The importance of lipid lowering created the basis for ASTEROID (A Study to Evaluate the Effect of Rosuvastatin on Intravascular Ultrasound-Derived Coronary Atheroma), which was to explore whether even lower LDL levels demonstrated improvement in atherosclerosis as measured with IVUS. Although Dr. Nissen acknowledged that there was considerable doubt that actual regression of atherosclerotic plaques could be achieved even with maximal lipid lowering, ASTEROID was designed to answer this question. The results have broken new ground. “Over the course of the trial, very intensive lipid lowering produced highly statistically significant regression, and it was surprisingly large,” Dr. Nissen indicated. “This is the first study to demonstrate that you can remove atherosclerotic plaque with a lipid-lowering agent and do so at substantial levels.”

ASTEROID: Multicentre Participation

In ASTEROID, 507 patients at 53 centres in the US, Canada, Europe and Australia were evaluated with IVUS before starting a regimen of rosuvastatin 40 mg q.d. All patients were required to have more than 20% stenosis in at least one major coronary artery but no more than 50% stenosis in the target vessel. Patients, who were statin-naïve (defined as having had less than three months of statin therapy within the past 12 months), were excluded if they had a prior revascularization in the target vessel or MI.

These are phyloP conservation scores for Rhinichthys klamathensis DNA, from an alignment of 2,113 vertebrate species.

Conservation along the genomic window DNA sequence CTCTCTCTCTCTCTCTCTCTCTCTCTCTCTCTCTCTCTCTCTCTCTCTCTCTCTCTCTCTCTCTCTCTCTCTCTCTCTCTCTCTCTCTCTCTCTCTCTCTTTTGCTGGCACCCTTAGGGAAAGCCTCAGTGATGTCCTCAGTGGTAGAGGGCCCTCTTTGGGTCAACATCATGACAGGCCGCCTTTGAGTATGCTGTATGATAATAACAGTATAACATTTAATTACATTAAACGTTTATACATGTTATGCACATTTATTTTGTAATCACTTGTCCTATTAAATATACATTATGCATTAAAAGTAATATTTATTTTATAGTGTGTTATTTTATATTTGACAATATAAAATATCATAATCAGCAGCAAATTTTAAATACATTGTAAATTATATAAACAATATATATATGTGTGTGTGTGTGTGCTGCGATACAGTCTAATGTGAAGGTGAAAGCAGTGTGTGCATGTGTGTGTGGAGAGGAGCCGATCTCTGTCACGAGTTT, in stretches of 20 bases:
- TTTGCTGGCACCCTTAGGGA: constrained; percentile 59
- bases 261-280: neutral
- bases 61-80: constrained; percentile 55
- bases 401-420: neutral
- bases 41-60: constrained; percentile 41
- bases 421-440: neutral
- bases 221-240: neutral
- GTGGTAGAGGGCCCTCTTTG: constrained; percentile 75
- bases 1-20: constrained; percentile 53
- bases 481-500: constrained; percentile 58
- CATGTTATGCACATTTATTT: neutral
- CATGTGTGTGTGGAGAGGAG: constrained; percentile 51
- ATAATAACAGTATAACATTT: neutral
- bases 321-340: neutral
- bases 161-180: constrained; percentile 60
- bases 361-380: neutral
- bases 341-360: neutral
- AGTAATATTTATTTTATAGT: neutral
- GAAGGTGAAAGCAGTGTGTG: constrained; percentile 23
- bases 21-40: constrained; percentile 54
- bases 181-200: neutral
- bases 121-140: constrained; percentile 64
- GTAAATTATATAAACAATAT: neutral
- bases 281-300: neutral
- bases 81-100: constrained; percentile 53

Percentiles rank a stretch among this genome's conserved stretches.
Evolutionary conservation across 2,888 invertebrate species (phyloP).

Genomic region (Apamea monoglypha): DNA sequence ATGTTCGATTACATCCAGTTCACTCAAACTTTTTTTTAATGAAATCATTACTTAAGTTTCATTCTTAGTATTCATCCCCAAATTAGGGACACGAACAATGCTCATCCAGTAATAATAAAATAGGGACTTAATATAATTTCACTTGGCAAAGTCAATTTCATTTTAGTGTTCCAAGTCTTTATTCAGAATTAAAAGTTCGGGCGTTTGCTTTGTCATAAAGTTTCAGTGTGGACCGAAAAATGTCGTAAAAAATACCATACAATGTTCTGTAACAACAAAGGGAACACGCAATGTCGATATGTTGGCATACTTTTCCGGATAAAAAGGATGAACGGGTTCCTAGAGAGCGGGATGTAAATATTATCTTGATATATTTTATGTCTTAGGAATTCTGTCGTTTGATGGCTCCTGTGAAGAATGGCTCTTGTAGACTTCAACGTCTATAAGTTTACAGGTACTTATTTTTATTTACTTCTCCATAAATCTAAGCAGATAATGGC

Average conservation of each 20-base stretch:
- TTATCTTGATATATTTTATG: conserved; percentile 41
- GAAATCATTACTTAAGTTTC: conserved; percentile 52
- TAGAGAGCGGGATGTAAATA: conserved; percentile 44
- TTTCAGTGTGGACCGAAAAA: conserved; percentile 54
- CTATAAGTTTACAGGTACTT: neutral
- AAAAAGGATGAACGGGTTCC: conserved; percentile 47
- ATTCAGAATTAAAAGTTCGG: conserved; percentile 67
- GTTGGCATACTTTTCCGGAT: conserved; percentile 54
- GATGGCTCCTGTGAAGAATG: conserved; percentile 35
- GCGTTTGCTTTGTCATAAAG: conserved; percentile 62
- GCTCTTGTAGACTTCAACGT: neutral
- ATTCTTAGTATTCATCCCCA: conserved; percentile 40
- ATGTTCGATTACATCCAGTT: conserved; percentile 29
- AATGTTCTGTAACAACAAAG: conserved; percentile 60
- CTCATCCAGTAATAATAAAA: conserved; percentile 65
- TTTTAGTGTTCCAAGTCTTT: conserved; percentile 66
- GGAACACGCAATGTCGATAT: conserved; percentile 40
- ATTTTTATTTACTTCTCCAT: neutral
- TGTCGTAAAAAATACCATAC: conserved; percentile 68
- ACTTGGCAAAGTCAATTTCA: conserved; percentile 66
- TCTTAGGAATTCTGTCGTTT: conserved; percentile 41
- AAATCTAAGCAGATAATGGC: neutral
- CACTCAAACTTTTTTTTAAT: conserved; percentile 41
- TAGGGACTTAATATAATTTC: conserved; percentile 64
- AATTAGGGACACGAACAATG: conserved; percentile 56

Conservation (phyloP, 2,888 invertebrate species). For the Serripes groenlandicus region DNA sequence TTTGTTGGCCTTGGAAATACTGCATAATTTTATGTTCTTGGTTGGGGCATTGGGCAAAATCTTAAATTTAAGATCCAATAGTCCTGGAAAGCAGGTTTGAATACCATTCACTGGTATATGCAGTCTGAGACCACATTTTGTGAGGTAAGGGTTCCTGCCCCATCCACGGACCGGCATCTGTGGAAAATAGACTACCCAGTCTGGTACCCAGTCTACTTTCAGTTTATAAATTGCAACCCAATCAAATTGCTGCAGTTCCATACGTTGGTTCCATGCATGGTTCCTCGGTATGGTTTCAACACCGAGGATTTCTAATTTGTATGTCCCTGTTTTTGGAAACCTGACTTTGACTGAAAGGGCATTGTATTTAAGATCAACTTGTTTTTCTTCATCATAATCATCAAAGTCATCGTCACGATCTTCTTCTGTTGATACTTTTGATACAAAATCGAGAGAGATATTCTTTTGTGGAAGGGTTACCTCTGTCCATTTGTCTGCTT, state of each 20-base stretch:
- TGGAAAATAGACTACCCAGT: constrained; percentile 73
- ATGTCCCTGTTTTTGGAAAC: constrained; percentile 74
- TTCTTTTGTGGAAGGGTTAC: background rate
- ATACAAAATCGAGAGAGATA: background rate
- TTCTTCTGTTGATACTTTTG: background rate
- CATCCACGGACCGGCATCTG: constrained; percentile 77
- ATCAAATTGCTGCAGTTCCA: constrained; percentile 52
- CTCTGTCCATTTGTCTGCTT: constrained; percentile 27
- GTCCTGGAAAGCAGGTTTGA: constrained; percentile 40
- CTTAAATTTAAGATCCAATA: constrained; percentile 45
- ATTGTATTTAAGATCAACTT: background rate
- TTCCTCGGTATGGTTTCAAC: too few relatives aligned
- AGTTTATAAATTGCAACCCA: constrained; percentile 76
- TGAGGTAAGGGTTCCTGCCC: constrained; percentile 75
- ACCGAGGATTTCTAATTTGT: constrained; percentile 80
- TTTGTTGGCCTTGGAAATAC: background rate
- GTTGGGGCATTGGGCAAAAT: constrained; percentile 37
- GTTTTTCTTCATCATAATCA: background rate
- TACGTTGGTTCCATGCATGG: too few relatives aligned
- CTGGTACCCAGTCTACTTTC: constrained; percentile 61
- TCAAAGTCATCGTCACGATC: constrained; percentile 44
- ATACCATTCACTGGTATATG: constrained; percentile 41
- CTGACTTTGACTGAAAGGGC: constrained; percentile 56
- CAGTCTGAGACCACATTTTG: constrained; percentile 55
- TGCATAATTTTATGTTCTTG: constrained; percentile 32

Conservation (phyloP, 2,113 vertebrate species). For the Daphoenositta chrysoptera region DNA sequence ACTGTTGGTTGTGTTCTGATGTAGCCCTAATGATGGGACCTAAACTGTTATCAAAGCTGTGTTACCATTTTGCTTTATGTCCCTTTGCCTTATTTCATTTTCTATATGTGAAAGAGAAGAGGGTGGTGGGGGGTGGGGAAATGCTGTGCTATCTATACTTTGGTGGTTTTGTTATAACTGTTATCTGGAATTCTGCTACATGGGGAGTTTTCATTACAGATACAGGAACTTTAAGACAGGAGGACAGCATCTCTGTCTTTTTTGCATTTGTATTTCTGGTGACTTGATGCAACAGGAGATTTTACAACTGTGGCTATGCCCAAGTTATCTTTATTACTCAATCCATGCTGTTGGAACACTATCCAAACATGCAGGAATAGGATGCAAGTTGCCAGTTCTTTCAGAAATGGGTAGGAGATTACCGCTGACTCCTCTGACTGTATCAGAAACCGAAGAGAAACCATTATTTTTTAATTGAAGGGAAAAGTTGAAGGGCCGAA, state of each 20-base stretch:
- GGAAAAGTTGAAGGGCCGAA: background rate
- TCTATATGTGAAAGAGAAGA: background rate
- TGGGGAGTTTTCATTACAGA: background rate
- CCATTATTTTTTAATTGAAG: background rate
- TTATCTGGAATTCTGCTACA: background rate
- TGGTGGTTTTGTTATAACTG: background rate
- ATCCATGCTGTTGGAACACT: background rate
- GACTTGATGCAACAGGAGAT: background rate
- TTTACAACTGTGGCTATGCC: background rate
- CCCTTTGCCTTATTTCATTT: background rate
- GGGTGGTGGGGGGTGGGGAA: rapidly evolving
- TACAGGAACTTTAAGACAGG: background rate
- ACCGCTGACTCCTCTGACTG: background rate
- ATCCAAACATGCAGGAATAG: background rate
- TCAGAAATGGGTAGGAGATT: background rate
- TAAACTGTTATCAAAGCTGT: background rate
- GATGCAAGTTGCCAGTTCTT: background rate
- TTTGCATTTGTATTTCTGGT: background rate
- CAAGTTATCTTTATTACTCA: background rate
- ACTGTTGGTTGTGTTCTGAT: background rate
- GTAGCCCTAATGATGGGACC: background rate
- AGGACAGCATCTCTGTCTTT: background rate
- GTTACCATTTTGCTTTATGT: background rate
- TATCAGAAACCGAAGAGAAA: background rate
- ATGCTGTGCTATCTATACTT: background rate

Average LDL levels at baseline were 3.35 mmol/L. On treatment, average levels were reduced to 1.50 mmol/L, a reduction of 53.2%. HDL levels were raised from an average of 1.1 mmol/L to 1.3 mmol/L, an increase of 14.7%. The increase in HDL was uncommonly large for a statin trial. The average LDL levels were the lowest ever reported in a large treatment study.